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NEWS & INDUSTRY UPDATES

US regulators have reportedly approved a $5 billion penalty to be levied on Facebook to settle a probe into the social network's privacy and data protection lapses. [Read More]
Apple disabled the Walkie-Talkie app on the Apple Watch after learning of a serious vulnerability that can be exploited to eavesdrop via another user’s iPhone. [Read More]
Google contractors regularly listen to and review some recordings of what people say to artificial-intelligence system Google Assistant, via their phone or through smart speakers such as the Google Home. [Read More]
San Francisco-based privacy compliance and data protection firm TrustArc raises $70 million in a Series D funding round. [Read More]
UK data watchdog says it intends to fine British Airways £183.39 million ($230 million) for the 2018 data breach that impacted 500,000 of its customers. [Read More]
EFF and OTI have published their combined response to the UK government's Online Harms proposal. [Read More]
China's telecoms giant Huawei remains barred from the development of 5G wireless networks in the United States. [Read More]
Americans are keen on security, but do not necessarily understand it. This is the conclusion of a new survey of 1,300 Americans undertaken by YouGov, which basically suggests that attitudes towards cybersecurity exceed actions taken to ensure cybersecurity. [Read More]
A Boston suburb has voted to ban the use of facial recognition technology by police and other city departments. [Read More]
Italy's data protection watchdog slammed Facebook with a fine of one million euros ($1.1 million) for violating privacy laws over the Cambridge Analytica scandal. [Read More]

FEATURES, INSIGHTS // Privacy

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Lance Cottrell's picture
Failing to consistently use identity hiding technologies is the most common way to blow your online cover. Just one failure to use your misattribution tools can instantly connect your alias to your real identity.
Preston Hogue's picture
With each new digital industry, process or service comes a new data source that can be compiled and cross referenced, introducing new ways to see into people’s lives, activities and business operations.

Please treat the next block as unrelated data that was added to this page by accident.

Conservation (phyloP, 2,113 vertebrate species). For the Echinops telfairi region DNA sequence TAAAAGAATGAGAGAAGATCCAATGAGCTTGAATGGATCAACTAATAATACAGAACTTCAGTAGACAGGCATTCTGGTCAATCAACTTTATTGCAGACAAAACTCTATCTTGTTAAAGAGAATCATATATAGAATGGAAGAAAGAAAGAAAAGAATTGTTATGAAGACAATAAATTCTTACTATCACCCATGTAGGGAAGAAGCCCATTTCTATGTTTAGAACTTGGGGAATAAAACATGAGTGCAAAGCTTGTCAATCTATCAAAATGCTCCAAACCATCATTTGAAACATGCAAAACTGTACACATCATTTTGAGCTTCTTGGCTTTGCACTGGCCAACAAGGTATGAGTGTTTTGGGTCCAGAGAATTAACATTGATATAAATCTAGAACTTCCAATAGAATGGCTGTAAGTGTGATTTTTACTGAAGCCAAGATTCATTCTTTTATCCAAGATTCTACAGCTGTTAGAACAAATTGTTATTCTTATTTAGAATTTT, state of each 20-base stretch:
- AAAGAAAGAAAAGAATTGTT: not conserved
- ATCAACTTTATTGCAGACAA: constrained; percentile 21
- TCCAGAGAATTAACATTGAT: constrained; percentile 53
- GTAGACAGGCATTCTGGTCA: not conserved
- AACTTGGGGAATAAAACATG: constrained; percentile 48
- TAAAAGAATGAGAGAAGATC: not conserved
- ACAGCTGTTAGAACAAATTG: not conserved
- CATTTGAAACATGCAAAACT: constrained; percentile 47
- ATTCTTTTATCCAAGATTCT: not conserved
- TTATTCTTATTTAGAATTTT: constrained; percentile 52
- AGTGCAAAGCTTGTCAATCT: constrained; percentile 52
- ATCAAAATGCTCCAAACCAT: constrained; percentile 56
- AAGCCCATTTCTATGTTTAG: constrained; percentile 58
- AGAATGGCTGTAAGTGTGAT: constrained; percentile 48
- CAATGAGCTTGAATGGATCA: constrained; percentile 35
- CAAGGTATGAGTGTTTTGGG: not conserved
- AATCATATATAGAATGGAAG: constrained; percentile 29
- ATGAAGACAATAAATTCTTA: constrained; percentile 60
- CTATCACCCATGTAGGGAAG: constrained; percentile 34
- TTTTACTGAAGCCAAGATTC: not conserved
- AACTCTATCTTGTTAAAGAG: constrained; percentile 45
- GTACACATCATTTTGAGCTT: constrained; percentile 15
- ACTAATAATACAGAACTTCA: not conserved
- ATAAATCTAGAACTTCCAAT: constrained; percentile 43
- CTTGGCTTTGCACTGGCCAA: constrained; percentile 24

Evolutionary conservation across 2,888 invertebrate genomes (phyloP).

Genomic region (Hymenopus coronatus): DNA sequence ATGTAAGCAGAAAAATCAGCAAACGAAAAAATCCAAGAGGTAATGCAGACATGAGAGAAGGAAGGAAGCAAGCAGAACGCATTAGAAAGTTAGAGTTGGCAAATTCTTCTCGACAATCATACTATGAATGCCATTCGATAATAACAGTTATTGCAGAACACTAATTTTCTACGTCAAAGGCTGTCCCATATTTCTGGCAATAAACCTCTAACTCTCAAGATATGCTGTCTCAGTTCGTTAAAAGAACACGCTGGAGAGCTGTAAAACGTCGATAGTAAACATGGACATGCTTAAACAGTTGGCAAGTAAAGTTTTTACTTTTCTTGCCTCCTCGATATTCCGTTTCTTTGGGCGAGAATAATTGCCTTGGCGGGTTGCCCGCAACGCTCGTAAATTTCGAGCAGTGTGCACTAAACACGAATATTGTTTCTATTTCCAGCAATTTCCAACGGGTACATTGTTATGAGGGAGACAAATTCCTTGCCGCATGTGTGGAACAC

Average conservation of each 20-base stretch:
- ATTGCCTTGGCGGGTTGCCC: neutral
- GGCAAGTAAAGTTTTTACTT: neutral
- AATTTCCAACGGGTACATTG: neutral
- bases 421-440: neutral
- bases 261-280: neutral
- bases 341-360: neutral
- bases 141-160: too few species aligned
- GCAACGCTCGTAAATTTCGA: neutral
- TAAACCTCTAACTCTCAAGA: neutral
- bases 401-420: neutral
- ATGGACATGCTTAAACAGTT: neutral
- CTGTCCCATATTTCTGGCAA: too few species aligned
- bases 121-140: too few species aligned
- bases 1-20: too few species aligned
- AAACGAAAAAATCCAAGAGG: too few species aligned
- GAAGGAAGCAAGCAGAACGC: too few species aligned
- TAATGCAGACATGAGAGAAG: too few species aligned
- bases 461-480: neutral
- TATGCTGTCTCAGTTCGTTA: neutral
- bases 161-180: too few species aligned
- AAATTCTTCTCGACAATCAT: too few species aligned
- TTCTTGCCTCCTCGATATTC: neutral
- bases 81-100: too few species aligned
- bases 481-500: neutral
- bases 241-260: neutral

Lance Cottrell's picture
Facial recognition systems are becoming cheaper, better, easier to use, and more widely deployed, while social media platforms are creating an ocean of easily identifiable faces that are widely accessible.
Steven Grossman's picture
How can a company protect its information and operations without running askew of data privacy laws and the concerns of its customers?
Jennifer Blatnik's picture
Protecting this data is a necessity as more and more consumers are voluntarily offering up their rights to security or privacy in search for convenience.
Lance Cottrell's picture
By surreptitiously monitoring and engaging with potential attackers and malware developers you can successfully gain information about emerging attack methods, patterns, and practices in the cyber underground.
Jim Ivers's picture
With the advent of connected devices, privacy and security have become tightly linked because theft of private data is often the goal of malicious attacks.
Jim Ivers's picture
Enlightened toy manufacturers likely begin to embrace the basic concepts of IoT security and build connected toys that can be trusted by parents.
Erin O’Malley's picture
Today, we expect ultimate convenience. But at what cost? More and more, I’m left wondering whether modern conveniences—grâce à today’s advanced technologies—are truly worth the risk.
Jim Ivers's picture
If a car’s systems can be hacked to disable critical systems, then attacks can also be used to extract information. Similar to IoT, if data is being collected, data can be exfiltrated.